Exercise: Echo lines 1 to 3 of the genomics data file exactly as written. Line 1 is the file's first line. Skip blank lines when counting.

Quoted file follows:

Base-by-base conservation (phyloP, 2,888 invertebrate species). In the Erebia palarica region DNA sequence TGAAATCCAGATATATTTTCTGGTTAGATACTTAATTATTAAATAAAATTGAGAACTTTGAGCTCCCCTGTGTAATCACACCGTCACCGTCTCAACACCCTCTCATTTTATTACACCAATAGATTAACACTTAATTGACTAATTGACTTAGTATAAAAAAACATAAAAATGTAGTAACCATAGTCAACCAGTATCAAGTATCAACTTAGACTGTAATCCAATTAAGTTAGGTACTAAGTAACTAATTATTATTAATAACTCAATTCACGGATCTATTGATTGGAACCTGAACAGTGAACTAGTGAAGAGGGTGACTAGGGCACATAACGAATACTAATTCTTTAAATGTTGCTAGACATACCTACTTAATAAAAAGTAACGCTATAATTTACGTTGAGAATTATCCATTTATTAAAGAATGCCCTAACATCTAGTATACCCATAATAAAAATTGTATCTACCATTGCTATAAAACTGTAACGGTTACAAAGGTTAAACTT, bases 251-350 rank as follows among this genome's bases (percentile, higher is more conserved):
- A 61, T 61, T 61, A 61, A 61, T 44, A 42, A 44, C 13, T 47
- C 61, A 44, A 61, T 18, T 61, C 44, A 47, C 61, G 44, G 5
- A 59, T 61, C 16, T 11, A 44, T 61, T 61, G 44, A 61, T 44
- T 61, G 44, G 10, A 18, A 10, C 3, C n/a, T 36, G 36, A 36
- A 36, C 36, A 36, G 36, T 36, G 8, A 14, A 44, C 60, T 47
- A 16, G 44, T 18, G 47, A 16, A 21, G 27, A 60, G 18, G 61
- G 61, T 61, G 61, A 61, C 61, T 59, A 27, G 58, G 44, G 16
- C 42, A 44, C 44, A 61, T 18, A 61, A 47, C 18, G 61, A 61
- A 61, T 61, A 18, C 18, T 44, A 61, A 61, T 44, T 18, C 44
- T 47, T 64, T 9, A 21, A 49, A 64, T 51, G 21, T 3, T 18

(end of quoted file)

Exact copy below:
Base-by-base conservation (phyloP, 2,888 invertebrate species). In the Erebia palarica region DNA sequence TGAAATCCAGATATATTTTCTGGTTAGATACTTAATTATTAAATAAAATTGAGAACTTTGAGCTCCCCTGTGTAATCACACCGTCACCGTCTCAACACCCTCTCATTTTATTACACCAATAGATTAACACTTAATTGACTAATTGACTTAGTATAAAAAAACATAAAAATGTAGTAACCATAGTCAACCAGTATCAAGTATCAACTTAGACTGTAATCCAATTAAGTTAGGTACTAAGTAACTAATTATTATTAATAACTCAATTCACGGATCTATTGATTGGAACCTGAACAGTGAACTAGTGAAGAGGGTGACTAGGGCACATAACGAATACTAATTCTTTAAATGTTGCTAGACATACCTACTTAATAAAAAGTAACGCTATAATTTACGTTGAGAATTATCCATTTATTAAAGAATGCCCTAACATCTAGTATACCCATAATAAAAATTGTATCTACCATTGCTATAAAACTGTAACGGTTACAAAGGTTAAACTT, bases 251-350 rank as follows among this genome's bases (percentile, higher is more conserved):
- A 61, T 61, T 61, A 61, A 61, T 44, A 42, A 44, C 13, T 47
- C 61, A 44, A 61, T 18, T 61, C 44, A 47, C 61, G 44, G 5